The Basics of Recycling Metal

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Recycling is an integral part of being as efficient and environmentally-conscious as possible. When you read the word "recycling", chances are you picture the average American family collecting metals, plastics, and paper materials in separate bins for recycling. While it's certainly true that many families and individuals are doing their part to be efficient, many companies are also stepping up to the plate and doing their own recycling and reusing of materials. Metal is a very common material that is both used and recycled, and it's found just about anywhere in both residential and commercial industries.

 

With an average of 300+ million aluminum and steel products being used each day, it makes sense to collect metal scraps and then turn them over to a metal recycling and management plant for re-purposing. But while aluminum and steel are the two most common metals used, the percentage of them that are being recycled and then used for other purposes has been decreasing. It's important to keep in mind not just the monetary value of recycling these and other metals, but the importance of conserving the resources we have by taking part in the three Rs: reducing, recycling, and reusing.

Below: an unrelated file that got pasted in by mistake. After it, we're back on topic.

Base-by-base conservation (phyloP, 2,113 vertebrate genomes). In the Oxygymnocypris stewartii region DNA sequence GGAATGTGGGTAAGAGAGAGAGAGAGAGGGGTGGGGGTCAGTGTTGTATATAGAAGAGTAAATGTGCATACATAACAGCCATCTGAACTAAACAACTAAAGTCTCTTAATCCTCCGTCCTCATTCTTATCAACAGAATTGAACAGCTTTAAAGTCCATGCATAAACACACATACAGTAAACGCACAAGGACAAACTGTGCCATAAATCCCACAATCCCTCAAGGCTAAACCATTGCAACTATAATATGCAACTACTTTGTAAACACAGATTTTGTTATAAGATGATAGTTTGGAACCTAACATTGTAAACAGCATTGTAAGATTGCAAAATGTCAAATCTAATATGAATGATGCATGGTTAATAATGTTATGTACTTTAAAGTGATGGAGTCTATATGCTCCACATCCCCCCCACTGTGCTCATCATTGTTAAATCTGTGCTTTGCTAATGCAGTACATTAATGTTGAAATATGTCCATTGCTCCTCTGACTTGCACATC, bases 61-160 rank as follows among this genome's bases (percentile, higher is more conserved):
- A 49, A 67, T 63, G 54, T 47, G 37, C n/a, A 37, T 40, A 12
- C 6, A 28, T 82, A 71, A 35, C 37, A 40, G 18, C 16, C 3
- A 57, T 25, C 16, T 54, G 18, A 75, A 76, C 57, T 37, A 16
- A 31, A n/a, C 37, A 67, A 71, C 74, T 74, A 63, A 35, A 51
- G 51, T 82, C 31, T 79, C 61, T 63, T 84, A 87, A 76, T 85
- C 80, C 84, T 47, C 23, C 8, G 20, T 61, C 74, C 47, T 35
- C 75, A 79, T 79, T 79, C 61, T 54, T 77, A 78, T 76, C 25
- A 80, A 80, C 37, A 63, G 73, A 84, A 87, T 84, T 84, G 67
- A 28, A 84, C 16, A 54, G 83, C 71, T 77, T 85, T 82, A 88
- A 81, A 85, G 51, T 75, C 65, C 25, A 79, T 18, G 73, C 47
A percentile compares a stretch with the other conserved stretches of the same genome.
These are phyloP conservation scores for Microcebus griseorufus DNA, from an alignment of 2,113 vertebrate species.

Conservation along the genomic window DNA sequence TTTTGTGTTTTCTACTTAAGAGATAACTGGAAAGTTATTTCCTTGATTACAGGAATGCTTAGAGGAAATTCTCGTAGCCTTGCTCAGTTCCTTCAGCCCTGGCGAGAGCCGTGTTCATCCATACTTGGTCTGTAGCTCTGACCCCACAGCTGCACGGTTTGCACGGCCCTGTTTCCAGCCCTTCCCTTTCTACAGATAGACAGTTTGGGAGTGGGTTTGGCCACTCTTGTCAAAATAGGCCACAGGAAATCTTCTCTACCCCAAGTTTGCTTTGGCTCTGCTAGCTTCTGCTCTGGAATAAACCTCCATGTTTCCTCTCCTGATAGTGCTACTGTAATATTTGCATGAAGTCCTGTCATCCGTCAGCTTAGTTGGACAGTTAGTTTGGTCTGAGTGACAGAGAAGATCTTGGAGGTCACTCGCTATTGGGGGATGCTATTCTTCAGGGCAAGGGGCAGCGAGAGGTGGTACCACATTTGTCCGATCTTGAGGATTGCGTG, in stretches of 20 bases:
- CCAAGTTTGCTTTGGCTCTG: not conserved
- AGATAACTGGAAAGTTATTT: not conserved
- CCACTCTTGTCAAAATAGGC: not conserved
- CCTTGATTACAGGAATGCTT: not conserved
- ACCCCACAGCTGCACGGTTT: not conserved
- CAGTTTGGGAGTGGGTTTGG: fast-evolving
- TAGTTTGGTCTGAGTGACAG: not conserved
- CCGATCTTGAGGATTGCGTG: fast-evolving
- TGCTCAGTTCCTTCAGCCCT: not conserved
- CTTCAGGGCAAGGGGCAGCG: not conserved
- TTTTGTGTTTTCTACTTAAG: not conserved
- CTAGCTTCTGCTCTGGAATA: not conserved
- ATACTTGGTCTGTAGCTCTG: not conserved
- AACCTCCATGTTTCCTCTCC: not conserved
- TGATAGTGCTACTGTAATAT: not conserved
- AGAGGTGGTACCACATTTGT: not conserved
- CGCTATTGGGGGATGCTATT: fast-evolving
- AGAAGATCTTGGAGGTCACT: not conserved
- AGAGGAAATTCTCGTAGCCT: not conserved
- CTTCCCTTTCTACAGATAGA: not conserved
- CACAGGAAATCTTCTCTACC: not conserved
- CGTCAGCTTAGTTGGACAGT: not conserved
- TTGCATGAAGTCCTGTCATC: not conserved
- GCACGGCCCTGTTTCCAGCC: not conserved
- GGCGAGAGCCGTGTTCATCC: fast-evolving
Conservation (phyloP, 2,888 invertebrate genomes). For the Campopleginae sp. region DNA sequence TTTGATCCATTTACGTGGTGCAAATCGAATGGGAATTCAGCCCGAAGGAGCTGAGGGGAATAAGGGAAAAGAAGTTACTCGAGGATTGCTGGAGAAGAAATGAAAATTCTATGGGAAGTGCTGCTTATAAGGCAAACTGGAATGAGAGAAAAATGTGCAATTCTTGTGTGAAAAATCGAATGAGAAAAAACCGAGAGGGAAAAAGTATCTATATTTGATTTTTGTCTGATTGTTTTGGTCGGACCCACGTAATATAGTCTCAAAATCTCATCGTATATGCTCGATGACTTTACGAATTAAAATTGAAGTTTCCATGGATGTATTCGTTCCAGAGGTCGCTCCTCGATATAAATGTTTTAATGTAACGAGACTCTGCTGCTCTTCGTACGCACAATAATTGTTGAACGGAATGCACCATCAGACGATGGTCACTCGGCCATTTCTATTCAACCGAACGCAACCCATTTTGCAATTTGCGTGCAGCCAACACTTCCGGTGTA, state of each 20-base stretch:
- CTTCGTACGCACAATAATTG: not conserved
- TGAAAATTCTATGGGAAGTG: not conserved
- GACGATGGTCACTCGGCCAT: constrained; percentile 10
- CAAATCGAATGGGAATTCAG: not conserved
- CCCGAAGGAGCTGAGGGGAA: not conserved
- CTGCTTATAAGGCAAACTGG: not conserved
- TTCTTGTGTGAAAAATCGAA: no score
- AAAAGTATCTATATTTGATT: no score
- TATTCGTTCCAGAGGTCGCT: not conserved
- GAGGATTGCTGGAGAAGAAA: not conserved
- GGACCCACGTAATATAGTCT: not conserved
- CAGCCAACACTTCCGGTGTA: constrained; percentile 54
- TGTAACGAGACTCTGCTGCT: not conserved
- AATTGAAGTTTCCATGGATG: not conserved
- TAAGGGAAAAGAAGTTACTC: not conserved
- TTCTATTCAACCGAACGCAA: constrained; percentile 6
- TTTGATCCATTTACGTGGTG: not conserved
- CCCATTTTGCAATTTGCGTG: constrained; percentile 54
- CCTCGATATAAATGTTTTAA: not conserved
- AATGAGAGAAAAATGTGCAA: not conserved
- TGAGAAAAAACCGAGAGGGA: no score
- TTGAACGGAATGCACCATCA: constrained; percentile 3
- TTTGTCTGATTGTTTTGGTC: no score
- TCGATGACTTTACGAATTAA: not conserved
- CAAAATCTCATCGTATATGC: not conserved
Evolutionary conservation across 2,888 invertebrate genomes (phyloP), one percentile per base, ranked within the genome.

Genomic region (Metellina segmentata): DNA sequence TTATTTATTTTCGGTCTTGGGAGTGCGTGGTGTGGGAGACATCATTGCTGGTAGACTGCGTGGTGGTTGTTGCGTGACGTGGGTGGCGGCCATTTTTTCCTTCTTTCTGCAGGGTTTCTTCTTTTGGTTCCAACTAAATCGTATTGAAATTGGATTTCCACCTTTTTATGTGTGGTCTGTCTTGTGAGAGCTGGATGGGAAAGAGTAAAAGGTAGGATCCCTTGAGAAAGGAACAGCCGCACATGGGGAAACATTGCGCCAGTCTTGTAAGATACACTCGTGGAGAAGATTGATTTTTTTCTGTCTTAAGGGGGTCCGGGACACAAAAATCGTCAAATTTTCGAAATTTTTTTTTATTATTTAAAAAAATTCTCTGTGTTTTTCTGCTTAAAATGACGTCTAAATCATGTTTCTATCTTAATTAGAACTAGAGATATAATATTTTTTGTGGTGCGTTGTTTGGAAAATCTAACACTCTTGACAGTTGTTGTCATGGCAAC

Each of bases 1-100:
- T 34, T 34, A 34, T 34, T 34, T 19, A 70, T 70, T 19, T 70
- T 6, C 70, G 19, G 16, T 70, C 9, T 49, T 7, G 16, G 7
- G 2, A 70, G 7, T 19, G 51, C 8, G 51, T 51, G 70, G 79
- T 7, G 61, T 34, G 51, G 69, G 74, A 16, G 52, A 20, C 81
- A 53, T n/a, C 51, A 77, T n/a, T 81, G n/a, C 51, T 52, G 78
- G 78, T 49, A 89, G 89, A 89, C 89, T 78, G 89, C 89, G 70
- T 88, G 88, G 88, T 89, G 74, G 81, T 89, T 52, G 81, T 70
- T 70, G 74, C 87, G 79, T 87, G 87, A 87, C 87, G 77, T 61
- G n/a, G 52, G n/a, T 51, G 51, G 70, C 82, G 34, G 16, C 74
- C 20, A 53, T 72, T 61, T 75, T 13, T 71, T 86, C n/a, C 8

Companies can take part in recycling metal, often within their own factories. Melting down metals is a relatively simply process, and there are many companies who will gladly purchase recycled metal for use in their own construction and manufacturing projects.

 

As an individual, you can easily take part in recycling. To recycle metal, simply keep an extra bin in your home that is just for metal scraps. Anything that is metal, from an empty soup can to an empty soda can to discarded metal pull-tabs, can be recycled. Simply make sure metal cans are empty, and remove any paper or plastic wrapping. Once your metal collection is full, you can take it to a local metal recycling plant. These plants, such as Sims Redwood City, will accept your collection, further sort the metals by their makeup (steel will be separated from iron and aluminum, for example; copper and other ores may be put aside for special uses), and then melt them down for re-use.